Social media management is just as important as ranking well in search engines, and is an important skill set in any marketing team. This person needs to create engaging content for different social media channels, and manage the company’s relationship with the community on each platform. A Social Media Manager will handle platforms like Facebook, Twitter, Instagram, LinkedIn, TikTok, and more. This role is about maintaining the company’s social media presence, scheduling content, and engaging with each online community.

In-House Hiring vs. Outsourcing Marketing Work

Marketers ensure potential customers know about your products and services, presenting them in the best light to increase brand awareness and generate revenue. The size and structure of your marketing team will depend on the volume of work, and the size of the company. For example, a small bakery is likely not going to need an SEO strategist or data analyst.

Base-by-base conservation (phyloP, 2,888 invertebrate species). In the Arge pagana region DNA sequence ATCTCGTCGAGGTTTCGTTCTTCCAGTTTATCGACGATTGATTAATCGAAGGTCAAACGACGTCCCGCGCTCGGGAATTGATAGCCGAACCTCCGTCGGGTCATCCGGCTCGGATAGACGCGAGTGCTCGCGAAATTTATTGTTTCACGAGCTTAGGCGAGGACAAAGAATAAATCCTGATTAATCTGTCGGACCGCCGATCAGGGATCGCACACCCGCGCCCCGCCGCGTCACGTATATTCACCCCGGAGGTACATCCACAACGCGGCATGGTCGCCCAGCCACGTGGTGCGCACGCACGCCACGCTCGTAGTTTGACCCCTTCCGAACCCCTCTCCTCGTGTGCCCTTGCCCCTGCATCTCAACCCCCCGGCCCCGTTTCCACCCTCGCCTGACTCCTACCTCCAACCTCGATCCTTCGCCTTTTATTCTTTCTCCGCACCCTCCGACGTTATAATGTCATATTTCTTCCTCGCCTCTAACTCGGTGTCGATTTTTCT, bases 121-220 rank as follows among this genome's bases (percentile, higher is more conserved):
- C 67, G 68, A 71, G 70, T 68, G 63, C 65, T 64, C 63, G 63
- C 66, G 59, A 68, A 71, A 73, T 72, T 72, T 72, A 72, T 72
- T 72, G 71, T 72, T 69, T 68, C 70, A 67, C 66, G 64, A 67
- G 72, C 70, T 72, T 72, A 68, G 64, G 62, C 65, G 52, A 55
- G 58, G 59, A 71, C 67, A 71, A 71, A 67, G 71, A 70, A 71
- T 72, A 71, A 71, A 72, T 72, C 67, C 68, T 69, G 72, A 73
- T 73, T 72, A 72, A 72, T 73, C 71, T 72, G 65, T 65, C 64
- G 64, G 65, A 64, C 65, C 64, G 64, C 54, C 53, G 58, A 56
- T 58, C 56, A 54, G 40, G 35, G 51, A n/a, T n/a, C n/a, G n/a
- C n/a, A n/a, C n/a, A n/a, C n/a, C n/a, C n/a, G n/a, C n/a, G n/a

If you’re not yet ready to scale your marketing to an entire in-house team, a virtual marketing manager or digital marketing agency can be hired to support your marketing efforts. Outsourcing in this way can give you cost-effective access to content, design, SEO and social media expertise without having to hire a person in to fill each role. This is ideal when you want the best ‘bang for your buck.’